How social media accounts can reveals signs of a hidden eating disorder

Sunday, February 7th, 2016
Jamie Olivo is a Registered Dietician at the Eating Recovery Center of California in Sacramento. She helps adolescents and adults with eating disorderswhich can be very deadly and easily concealed. Yesterday she spoke to therapists and counselors at a community lunch networking event at ERC’s cafeteria. “Social media is definitely a factor,” she said, “Kids are keeping photos on Instagram that continue to inspire their extreme emotions around food, weight and body size.”

How planning skills impact learning

Sunday, January 24th, 2016
I often get calls from parents who are concerned about their kids dyslexia, ADHD, reading, writing, spelling, or math skills. And within our conversations it shortly becomes apparent to me that there is an additional problem that is interfering with their child's learning: having poor executive function skills.

Things your tech-savvy teen needs to know about preparing for SAT/ACT tests and college applications

Sunday, January 17th, 2016
Jay Bacrania, is the CEO of Signet Education in Cambridge, New York. He helps college-bound high school students develop and implement a personal strategy to prepare for and pursue a fulfilling college experience. “The internet makes it easier for students to consider applying to numerous places, and far away. It has become a kind of ‘arms race’ where students are applying to eight to ten schools.”

Tips to stay in tune with your tech-savvy teen’s life

Monday, December 28th, 2015
Social media and texting can inspire a very isolating experience for youth, with chronic stress that can lead to health issues (such as anxiety and depression). And because cyber technology is in every nook and cranny of our lives, home is no longer a sanctuary.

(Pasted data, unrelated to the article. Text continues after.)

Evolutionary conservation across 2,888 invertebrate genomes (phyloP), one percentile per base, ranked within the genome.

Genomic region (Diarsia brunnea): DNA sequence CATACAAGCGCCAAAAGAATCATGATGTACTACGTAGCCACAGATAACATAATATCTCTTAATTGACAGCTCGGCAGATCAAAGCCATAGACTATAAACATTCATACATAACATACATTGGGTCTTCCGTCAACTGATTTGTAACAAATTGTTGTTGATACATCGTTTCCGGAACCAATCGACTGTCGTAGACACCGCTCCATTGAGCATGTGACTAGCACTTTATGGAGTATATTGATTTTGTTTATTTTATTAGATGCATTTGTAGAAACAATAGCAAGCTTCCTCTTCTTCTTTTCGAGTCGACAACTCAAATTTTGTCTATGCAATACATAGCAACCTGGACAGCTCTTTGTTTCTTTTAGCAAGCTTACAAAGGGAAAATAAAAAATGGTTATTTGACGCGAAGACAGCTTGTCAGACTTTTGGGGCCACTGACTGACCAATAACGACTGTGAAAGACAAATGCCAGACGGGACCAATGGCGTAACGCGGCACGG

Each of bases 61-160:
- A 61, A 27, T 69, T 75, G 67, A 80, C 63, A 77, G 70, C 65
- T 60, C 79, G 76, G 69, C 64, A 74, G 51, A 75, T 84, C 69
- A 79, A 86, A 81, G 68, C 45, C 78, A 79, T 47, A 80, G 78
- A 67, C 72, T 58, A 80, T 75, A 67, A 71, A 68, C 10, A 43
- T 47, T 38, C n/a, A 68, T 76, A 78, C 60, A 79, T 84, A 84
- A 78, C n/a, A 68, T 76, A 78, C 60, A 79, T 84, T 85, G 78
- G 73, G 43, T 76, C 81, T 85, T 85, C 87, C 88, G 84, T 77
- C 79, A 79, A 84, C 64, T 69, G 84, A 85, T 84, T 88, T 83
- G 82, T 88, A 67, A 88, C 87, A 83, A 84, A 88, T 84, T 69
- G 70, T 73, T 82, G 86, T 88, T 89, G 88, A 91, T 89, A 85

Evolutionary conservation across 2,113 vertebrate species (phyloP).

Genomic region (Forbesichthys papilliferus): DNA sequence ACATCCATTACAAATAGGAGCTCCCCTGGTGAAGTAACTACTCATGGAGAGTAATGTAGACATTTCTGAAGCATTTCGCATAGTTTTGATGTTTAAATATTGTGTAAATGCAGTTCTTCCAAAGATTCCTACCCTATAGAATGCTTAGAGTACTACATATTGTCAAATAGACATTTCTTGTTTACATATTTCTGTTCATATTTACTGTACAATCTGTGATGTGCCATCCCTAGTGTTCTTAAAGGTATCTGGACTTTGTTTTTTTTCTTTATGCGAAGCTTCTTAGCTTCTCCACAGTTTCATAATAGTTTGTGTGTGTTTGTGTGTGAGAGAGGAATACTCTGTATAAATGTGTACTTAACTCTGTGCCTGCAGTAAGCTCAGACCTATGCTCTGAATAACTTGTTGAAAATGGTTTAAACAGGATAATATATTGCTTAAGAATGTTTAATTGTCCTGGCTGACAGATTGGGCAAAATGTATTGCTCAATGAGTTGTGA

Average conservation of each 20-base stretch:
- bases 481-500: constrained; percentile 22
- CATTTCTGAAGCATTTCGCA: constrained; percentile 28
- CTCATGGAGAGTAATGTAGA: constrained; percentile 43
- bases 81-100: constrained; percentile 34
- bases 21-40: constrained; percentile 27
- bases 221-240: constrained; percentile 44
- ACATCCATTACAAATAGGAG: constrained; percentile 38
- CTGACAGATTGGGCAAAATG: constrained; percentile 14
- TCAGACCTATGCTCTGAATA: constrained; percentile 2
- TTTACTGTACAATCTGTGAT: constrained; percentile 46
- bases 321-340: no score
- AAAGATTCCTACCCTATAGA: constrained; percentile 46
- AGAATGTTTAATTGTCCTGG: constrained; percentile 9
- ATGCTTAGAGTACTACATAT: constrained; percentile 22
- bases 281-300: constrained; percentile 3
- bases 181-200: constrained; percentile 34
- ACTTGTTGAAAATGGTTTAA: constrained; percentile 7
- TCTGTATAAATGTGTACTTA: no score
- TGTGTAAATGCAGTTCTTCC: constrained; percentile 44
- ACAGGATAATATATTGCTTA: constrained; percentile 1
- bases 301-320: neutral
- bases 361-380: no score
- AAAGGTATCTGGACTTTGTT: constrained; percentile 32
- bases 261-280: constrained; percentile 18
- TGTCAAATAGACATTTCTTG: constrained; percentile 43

Thoughts to quell cyber-powered Christmas stress

Wednesday, December 23rd, 2015
Jodie Stevens is the hostess of The Family Morning Show on 103.9FM The Fish in Sacramento, and the producer of Genuine Life with Jodie Stevens, a devotional about overcoming emotional difficulties including self-pity, anger, anxiety, addiction and low self-esteem. In a recent post, “How would Jesus want us to celebrate his birthday this Christmas”, she calls special attention to the challenges of the modern family, easily overwhelmed with gifting expectations that can lead us far away from the peace made possible by the birth of Jesus as the most precious gift to humanity.

6 tips to improve communication & reduce stress for tech-savvy teens

Wednesday, November 25th, 2015
A Center for Disease Control study on Childhood Stress with the U.S. Department of Health and Human Services, explains there are three types of stress: positive, tolerable and toxic. Toxic stress is chronic and can lead to health issues. According to the report updated in May 2011: “Toxic stress results from adverse experiences that may be sustained over a long period of time. This kind of stress can disrupt early brain development, compromise the functioning of important biological systems, and lead to long-term health problems.” Along those lines, consider texting and social media as an example of chronic teen stress that can be like peer pressure on steroids and inspire high anxiety. Theresa Thickens,